I am trying to prove Q(√2)={a+b√2|a,b∈Q}\mathbb{Q}(\sqrt{2})=\{a+b\sqrt{2}|a,b\in \mathbb{Q}\}. I have proved that {a+b√2|a,b∈Q}\{a+b\sqrt{2}|a,b\in \mathbb{Q}\} is indeed a field with unit. However is this enough to show that this is indeed equivilant to Q(√2)\mathbb{Q}(\sqrt{2})?

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What can be said about the number (√2)n(\sqrt{2})^n? Hence, what can be said about P(√2)P(\sqrt{2}) if P(x):=a0+a1x+⋯+anxnP(x) := a_0 + a_1 x + \cdots + a_n x^n where the ai∈Qa_i \in \mathbb{Q}?

– user1892304

2 days ago

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How is Q(√2)\mathbb{Q}\left(\sqrt{2}\right) defined?

– Evan Aad

2 days ago

Where Q(√2)\mathbb{Q}(\sqrt{2}) is the field of Q\mathbb{Q} with all possible unions of √2\sqrt{2} under the operations.

– Daniel Houston

2 days ago

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3 Answers

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The minimal polynomial of √2\sqrt{2} over Q\mathbb{Q} is t2−2t^2-2, so that [Q(√2):Q]=2[\mathbb{Q}(\sqrt{2}):\mathbb{Q}]=2. A basis of the 22-dimensional vector space

Q(√2)\mathbb{Q}(\sqrt{2}) over Q\mathbb{Q} is (1,√2)(1,\sqrt{2}), which is easy to see. Hence every element has the form a+b√2a+b\sqrt{2}. To verify that it is a field has been done on MSE already, see for example here.

That makes since, and I have already shown that this is a field.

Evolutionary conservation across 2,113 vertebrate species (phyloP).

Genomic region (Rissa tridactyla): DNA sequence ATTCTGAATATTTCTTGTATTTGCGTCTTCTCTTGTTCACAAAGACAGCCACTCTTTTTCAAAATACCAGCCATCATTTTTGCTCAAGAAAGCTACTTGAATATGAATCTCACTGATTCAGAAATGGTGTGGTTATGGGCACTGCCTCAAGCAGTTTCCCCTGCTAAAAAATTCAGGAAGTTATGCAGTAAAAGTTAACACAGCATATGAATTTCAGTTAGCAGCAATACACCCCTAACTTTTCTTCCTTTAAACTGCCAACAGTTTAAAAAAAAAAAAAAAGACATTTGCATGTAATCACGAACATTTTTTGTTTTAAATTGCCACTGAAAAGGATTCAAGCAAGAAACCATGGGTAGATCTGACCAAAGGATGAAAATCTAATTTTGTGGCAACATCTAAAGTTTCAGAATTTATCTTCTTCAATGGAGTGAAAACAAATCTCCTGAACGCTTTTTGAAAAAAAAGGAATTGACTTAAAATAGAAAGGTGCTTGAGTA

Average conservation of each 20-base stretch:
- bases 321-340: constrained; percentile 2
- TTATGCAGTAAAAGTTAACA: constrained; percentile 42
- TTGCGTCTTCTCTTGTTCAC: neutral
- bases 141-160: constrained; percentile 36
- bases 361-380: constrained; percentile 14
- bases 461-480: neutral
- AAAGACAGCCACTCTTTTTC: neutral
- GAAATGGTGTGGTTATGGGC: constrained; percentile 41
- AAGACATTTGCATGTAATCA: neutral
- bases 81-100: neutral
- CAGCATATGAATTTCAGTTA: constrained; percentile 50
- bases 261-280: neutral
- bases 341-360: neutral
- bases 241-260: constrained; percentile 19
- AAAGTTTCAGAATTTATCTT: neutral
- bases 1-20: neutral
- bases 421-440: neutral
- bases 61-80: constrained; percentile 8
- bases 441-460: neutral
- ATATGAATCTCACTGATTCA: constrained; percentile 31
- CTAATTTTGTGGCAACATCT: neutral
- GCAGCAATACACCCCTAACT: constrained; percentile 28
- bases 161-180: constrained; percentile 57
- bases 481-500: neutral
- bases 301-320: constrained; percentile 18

– Daniel Houston

2 days ago

Q(√2)\mathbb{Q} (\sqrt{2}) is defined to be the intersection of every subfield of C\mathbb{C} that contains √2\sqrt{2}. As such it is a subfield of C\mathbb{C} and is contained in every subfield of C\mathbb{C} that contains √2\sqrt{2}. So if you have shown that {a+b√2:a,b∈Q}\{ a+b \sqrt{2} : a,b \in \mathbb{Q} \} is a field (which clearly has √2\sqrt{2} as one of its elements) you have shown Q(√2)⊆{a+b√2:a,b∈Q}\mathbb{Q} (\sqrt{2}) \subseteq \{ a+b \sqrt{2} : a,b \in \mathbb{Q} \}. To show the inclusion the other way you need to show why Q(√2)\mathbb{Q} (\sqrt{2}) must contain every rational as well as √2\sqrt{2}. Then since Q(√2)\mathbb{Q} (\sqrt{2}) is a subfield of C\mathbb{C} it must contain any sum and product of such elements.

You need to show that {a+b√2}⊆Q(√2)\{a+b\sqrt{2}\} \subseteq \mathbb{Q}(\sqrt{2}), and that Q(√2)⊆{a+b√2}\mathbb{Q}(\sqrt{2}) \subseteq \{a+b\sqrt{2}\}.

Then it follows that Q(√2)={a+b√2}\mathbb{Q}(\sqrt{2}) = \{a+b\sqrt{2}\}. So you don’t have to prove that {a+b√2}\{a+b\sqrt{2}\} has unit and inverse, if it equals a field then it definitely already has those.